The lean ore sample Jack returned to town with assayed at over $500 a ton. But Quintana would not reveal the place he found it, no matter what Jack tried to induce him with to reveal the location. Around ten years later in 1932 when Quintana was working for another outfit run by a guy named Corny, he started talking about what he had found long ago. Corny was a kind and considerate man who respected the sheepherder and treated him much better than Jack had. By this time he was an old man, and though he tried to describe the exact location to Corny, he could not describe it well enough so that Corny could figure out the location. He promised to lead Corny to the exact spot the following spring, as winter had already set in. But he died that winter from pneumonia, and the last living link to the Carson Mine was lost.
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  13. #28
    us
    Jul 2012
    Albuqerque, NM / Durango, CO
    Garrett Infinium & Gold Bug II, Bazooka Super Prospector Sluice
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    In 1936 Corny was able to find the large spruce tree and also was able to dig up the ore sample Quintana had buried under its branches. They were exactly the same kind of ore that the story of Carson's Mine had described, oxidized brown quartz loaded with free gold. But he was unable to follow the jumbled description Quintana had told him where he could find the vein itself. This is where the story ends, as no further finds were made in the area that have been revealed to the general public's knowledge. Quintana's direction indicated a generally southern direction from the sheepherder's camp at the head of Twilight Creek.

  14. #29
    us
    Jul 2012
    Albuqerque, NM / Durango, CO
    Garrett Infinium & Gold Bug II, Bazooka Super Prospector Sluice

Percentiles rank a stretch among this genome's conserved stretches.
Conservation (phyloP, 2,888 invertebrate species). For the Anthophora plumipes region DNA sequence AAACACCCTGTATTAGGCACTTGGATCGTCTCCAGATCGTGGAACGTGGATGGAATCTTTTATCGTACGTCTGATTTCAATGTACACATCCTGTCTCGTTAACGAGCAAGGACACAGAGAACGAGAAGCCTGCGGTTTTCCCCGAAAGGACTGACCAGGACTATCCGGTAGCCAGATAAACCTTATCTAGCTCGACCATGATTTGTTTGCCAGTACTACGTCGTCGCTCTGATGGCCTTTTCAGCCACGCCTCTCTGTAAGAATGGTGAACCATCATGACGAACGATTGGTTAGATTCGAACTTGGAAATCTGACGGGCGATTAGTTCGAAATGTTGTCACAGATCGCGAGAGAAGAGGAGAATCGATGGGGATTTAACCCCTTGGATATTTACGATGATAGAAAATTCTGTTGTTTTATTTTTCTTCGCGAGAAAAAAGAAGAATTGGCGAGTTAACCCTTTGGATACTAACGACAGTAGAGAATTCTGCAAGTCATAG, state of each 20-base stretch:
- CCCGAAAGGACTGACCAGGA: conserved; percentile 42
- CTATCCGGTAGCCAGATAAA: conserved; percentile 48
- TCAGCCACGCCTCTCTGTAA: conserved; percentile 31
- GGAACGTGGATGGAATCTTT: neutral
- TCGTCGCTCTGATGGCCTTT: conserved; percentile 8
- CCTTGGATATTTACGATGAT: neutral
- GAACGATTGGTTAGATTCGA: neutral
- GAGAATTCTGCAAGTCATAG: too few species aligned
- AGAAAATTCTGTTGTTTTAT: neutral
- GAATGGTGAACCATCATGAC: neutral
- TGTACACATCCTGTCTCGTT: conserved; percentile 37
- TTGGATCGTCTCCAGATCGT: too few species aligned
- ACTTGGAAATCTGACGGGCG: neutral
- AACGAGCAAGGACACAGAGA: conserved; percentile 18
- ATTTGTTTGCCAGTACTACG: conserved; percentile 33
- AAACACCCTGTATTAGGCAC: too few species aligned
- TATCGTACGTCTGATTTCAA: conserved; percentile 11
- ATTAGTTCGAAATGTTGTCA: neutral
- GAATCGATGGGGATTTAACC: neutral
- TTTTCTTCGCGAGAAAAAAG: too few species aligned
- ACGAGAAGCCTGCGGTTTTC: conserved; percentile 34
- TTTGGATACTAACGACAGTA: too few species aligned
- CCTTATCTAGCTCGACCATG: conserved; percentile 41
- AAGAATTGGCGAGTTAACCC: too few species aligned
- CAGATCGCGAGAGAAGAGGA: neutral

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    So there you have it. The vein is most likely at the head of Twilight Creek on the south side of the watershed. I would love it if anyone knows any further details.

    Getting up there is certainly a challenge. Twilight Creek empties into Lime Creek at around 8600 feet, and then the watershed meanders ever upward to the east north-east for close to 3 miles with an elevation increase up to 11,900 feet, with the surrounding terrain extending up much higher than that. To engage in a proper search would require people acclimated to the elevation and able to haul enough food, camping equipment, prospecting equipment, and metal detector gear up to 11,900, and then be able to carry on the search at even higher elevations. I have an idea where to look specifically, but have never gone up there to engage this in a serious way. I hope to do so soon however.

  15. #30
    us
    Jul 2012
    Albuqerque, NM / Durango, CO
    Garrett Infinium & Gold Bug II, Bazooka Super Prospector Sluice
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    Crow, I appreciate the search for Levi Carson, but I am not sure that is the correct Carson of the tale. No mention is ever made that he had a wife in the area, but would love to try to nail that down with certainty. There is mention he had family though, which he shared some info about his mine with, so it will be interesting to see what can be found.
    Last edited by UncleMatt; Mar 21, 2015 at 11:40 PM.